Annum novum faustum felicem vobis!

I would like to wish you all a happy, prosperous and inspiring New Year!

Here are some New Year’s wishes from a Roman oil lamp which was traditionally given as present for New Year’s Day.

Terracotta oil lamp, on the discus a winged Victory holds a shield on which is inscribed Happy New Year, surrounded by New Year’s gifts.
British Museum

This Roman lamp was made in Italy in around 50-100 AD to celebrate the New Year. On the discus, a winged Victory holds a palm-branch (a symbol of success) in one hand and a circular shield in the other. The goddess is surrounded by New Year gifts, including coins, dates and a fig.

The shield bears an inscription with New Year’s wishes for happiness:

annu(m) / novum / fau(s)tum / felice(m)
“A happy and prosperous New Year”

The coin beneath her left wing shows the two-faced deity Janus, the Roman god of doors, passages and beginnings who gave his name to the month of January. Janus was seen as symbolically looking back on the old year and forward to the new year. This idea became tied to the concept of transition from one year to the next.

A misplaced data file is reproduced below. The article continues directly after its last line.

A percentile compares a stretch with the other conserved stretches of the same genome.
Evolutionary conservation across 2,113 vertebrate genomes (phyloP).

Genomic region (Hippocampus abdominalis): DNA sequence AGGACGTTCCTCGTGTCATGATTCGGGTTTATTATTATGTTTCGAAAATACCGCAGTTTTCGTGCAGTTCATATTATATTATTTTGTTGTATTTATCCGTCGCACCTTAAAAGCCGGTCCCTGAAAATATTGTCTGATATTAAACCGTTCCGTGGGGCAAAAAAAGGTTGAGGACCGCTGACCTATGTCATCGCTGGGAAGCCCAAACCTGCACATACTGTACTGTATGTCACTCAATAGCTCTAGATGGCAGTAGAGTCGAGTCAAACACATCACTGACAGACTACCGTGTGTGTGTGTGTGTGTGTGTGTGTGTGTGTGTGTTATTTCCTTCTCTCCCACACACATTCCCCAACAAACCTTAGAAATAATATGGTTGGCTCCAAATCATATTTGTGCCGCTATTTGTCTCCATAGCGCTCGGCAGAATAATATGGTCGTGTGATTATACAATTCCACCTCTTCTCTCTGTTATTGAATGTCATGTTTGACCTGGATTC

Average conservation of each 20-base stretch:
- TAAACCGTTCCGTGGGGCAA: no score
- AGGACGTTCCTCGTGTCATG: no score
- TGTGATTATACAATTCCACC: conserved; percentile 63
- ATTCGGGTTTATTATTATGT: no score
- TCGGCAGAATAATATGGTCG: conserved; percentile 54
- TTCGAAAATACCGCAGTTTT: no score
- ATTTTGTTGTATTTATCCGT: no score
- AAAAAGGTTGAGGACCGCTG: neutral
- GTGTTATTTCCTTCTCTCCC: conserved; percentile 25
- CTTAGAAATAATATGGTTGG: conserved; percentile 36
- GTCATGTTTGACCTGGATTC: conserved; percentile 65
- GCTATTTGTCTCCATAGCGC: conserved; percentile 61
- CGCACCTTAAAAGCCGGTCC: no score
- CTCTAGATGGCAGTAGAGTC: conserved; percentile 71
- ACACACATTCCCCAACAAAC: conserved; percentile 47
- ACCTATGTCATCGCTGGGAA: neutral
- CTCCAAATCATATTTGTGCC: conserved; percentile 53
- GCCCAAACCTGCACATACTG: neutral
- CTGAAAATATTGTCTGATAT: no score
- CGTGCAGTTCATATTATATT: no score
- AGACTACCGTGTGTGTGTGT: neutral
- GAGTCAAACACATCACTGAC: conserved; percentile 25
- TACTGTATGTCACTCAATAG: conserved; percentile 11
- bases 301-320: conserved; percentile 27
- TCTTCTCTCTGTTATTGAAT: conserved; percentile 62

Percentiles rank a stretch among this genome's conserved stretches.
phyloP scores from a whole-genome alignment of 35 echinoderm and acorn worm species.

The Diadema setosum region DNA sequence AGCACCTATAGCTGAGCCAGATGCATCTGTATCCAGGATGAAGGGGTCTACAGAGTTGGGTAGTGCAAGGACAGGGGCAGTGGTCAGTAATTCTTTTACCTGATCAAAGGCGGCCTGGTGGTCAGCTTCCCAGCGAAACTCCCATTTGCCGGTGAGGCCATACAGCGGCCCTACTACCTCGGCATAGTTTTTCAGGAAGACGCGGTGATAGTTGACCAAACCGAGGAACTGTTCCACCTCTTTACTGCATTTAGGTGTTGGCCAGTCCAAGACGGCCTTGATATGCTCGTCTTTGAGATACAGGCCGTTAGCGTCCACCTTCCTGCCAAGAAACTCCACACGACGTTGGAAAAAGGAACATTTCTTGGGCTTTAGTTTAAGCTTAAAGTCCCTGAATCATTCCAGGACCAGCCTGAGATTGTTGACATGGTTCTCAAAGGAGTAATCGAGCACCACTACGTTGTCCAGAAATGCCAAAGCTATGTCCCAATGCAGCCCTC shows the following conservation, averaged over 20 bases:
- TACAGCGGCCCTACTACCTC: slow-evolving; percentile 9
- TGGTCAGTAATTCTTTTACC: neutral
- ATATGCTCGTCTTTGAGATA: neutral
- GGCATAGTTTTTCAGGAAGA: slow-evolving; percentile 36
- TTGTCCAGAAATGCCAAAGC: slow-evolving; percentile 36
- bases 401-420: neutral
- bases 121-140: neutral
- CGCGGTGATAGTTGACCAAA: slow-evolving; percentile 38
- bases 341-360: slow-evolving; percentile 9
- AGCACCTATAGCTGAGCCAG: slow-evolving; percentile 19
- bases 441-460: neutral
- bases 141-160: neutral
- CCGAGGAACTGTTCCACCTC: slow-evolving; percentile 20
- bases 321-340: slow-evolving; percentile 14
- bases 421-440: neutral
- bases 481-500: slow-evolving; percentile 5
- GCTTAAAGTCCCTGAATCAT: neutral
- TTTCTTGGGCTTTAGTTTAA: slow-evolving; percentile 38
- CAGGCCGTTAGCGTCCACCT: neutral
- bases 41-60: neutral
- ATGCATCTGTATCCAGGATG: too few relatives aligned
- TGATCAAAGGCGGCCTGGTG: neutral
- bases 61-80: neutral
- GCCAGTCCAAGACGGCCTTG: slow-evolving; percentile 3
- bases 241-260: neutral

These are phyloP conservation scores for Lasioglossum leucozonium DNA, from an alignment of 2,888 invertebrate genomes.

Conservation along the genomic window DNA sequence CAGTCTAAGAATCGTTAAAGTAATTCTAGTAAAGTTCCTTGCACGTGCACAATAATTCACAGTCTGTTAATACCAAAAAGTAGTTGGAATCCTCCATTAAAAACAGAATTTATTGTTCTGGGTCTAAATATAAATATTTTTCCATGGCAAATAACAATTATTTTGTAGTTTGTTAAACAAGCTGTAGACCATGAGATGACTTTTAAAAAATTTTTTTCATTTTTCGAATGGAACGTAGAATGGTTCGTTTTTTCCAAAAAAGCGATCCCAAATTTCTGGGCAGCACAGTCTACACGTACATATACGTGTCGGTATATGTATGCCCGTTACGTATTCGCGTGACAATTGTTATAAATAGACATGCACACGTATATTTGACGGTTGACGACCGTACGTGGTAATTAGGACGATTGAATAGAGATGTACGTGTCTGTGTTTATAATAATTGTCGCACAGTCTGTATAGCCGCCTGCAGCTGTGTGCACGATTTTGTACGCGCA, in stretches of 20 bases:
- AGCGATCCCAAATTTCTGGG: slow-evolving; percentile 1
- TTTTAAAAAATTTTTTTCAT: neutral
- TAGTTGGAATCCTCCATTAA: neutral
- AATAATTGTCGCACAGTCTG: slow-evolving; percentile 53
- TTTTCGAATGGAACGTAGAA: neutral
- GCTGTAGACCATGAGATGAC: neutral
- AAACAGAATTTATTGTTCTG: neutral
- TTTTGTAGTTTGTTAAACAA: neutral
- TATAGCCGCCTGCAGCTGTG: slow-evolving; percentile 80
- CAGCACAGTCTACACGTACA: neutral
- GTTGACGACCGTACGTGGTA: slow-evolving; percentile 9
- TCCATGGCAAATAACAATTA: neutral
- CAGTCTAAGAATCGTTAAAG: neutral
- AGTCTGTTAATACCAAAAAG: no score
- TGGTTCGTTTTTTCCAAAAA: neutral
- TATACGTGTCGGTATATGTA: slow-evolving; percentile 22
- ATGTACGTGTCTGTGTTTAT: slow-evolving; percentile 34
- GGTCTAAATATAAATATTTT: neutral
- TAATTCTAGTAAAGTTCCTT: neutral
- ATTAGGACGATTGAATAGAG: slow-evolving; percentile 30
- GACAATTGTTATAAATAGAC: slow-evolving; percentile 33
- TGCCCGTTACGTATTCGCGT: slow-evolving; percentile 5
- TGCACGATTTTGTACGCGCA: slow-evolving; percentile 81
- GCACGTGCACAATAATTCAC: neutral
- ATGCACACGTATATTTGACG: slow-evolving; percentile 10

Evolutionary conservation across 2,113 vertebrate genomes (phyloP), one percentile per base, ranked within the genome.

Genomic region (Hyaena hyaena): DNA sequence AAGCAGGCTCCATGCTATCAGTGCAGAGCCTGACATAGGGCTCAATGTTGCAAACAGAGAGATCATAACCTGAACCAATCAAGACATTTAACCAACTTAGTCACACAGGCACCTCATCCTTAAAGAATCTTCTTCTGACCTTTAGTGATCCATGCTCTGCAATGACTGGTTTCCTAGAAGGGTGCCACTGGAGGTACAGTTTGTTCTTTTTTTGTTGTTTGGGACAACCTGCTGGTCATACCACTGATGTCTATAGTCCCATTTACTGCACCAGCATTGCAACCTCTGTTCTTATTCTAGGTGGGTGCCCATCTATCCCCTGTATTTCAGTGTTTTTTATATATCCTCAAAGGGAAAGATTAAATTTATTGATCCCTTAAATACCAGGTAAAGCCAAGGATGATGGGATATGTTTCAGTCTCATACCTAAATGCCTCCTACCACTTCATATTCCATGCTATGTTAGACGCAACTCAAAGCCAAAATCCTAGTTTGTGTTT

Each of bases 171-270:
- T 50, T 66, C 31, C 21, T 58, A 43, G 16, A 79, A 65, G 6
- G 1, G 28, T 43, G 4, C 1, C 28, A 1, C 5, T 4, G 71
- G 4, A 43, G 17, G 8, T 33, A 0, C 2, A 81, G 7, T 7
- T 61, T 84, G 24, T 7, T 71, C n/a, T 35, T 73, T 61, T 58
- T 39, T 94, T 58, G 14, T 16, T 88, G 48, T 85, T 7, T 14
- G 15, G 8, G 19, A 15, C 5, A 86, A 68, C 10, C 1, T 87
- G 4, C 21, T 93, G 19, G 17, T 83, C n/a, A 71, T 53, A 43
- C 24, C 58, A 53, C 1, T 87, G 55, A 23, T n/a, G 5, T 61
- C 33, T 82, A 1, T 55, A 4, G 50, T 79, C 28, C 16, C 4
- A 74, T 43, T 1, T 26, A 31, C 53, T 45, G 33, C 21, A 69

RIC II 62. Hadrian. AD 117-138. AV Aureus. Rome.
IMP CAESAR TRAIAN HADRIANVS AVG, laureate, draped, and cuirassed bust right / P M TR P COS III, Janus, standing facing, naked to waist, fold of drapery over left arm, holding sceptre in right hand. 

2017 will see the commemoration of the 1900th anniversary of the accession of Hadrian to the imperial throne and therefore the start of my Hadrian1900 project. I will not be the only one celebrating. The Archaeological Museum of Seville in southern Spain is planning to host an exhibition starting in October (more info here).

In addition the Hadrian’s Wall recently announced a new wall-wide Roman cavalry exhibition running from April to September. The Hadrian’s Wall exhibition will also feature one of the largest Roman Cavalry re-enactments ever seen in the UK (more info here).

Video: Why you must visit Hadrian’s Wall in 2017 by the Telegraph Travel.

Finally, in case you missed them, here are the posts that received the most reads in 2016.

5 most-read blog posts of 2016 on Following Hadrian:

  1. A taste of Ancient Rome – A Saturnalia feast
  2. A guide to the mosaics along the Roman Baetica Route (Spain)
  3. Crossing the Rubicon
  4. Art and sculptures from Hadrian’s Villa: The Lansdowne Relief
  5. The Obelisk of Antinous

5 most-read blog posts of 2016 on Following Hadrian Photography:

  1. Roman Villa Borg
  2. Hattusa
  3. Apollonia (Illyria)
  4. Heriodium
  5. Roman Villa Nennig

Thank you for reading!

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